Heirloom quilting is the top-of-the-line show quilt stuff. I could quilt two identical tops with feathers, but one could be full custom and the other could be heirloom. What’s the difference? On a full custom quilt my feathers would be more freeform random feathers that are not necessarily symmetrical or identical. Background fills would be medium to small sized. There would be some SID to separate perhaps the body of the quilt from the borders, but no extensive SID or ruler work.

Informal feathers - these are not marked and may be more randomly spaced.

Informal feathers – these are not marked and may be more randomly spaced. (Click photo to enlarge)

Quilt B (heirloom), would have more formal feathers, usually using marked designs to keep them looking alike. Background fills would be smaller, there would be more SID, and many of the designs would require measuring and math to be sure they are spaced evenly.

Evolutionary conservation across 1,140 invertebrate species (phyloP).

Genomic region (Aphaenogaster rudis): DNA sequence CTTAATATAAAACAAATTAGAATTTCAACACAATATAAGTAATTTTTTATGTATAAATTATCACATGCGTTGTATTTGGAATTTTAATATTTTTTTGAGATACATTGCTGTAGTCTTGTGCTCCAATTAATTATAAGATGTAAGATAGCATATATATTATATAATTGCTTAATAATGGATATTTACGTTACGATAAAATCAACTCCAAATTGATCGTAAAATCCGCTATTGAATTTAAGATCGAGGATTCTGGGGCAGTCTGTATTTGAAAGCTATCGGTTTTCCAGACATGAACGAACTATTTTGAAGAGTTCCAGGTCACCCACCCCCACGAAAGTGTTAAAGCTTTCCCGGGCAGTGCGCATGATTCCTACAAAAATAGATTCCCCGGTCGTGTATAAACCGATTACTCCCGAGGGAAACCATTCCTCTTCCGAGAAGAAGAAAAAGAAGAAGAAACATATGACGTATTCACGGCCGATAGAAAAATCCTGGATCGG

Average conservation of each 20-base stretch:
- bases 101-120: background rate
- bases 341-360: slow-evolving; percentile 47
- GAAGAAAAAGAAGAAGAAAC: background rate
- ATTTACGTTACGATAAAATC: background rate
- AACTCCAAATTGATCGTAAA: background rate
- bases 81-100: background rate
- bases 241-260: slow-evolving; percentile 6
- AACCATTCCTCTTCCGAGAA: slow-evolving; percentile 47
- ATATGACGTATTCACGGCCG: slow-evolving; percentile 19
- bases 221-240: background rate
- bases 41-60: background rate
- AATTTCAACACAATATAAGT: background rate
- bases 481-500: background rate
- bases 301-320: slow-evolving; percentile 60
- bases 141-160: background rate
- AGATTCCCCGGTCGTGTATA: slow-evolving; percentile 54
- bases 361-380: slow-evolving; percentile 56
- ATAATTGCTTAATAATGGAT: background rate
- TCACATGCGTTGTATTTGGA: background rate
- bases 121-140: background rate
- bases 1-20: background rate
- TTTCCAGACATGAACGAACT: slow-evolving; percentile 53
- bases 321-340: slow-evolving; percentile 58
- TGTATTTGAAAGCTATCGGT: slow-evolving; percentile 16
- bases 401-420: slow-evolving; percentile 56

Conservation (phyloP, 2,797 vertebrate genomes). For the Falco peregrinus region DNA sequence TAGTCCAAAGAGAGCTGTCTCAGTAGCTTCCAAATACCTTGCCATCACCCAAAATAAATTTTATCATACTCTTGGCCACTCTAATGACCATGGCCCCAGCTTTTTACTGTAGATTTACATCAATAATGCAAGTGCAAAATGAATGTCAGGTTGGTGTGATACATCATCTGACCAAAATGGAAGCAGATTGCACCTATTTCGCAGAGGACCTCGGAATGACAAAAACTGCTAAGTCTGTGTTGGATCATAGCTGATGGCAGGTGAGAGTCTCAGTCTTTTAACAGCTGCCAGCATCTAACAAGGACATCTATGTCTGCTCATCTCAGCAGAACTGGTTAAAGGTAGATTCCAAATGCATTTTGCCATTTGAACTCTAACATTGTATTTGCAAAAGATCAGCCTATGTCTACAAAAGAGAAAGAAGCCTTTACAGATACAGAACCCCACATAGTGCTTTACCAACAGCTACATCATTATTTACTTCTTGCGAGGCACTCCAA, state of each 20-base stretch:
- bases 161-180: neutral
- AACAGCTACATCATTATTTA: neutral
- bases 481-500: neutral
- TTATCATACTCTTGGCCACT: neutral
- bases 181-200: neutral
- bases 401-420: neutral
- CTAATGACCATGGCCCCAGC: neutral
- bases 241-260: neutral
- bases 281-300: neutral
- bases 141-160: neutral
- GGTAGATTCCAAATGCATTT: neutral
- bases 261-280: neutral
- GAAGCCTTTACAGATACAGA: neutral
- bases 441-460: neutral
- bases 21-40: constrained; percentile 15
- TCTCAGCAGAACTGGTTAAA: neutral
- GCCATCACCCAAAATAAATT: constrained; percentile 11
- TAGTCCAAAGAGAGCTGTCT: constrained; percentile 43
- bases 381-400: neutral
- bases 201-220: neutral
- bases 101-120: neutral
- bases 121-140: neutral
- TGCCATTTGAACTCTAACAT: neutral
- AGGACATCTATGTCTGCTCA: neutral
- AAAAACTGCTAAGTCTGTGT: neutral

Formal feather border

Formal feather border (Click photo to enlarge)


Center of applique quilt with heirloom quilting. (Click photo to enlarge)

I also try to come up with unique designs to fit the top – for instance once I had a quilt with a fleur-de-lis design in the fabric, and I repeated that design in open areas of the quilt. Which means I often custom design a motif just for that quilt.

Center of Wilderness quilt with custom designed pine cone motifs.

Center of Wilderness quilt with custom designed pine cone motifs. (Click photo to enlarge)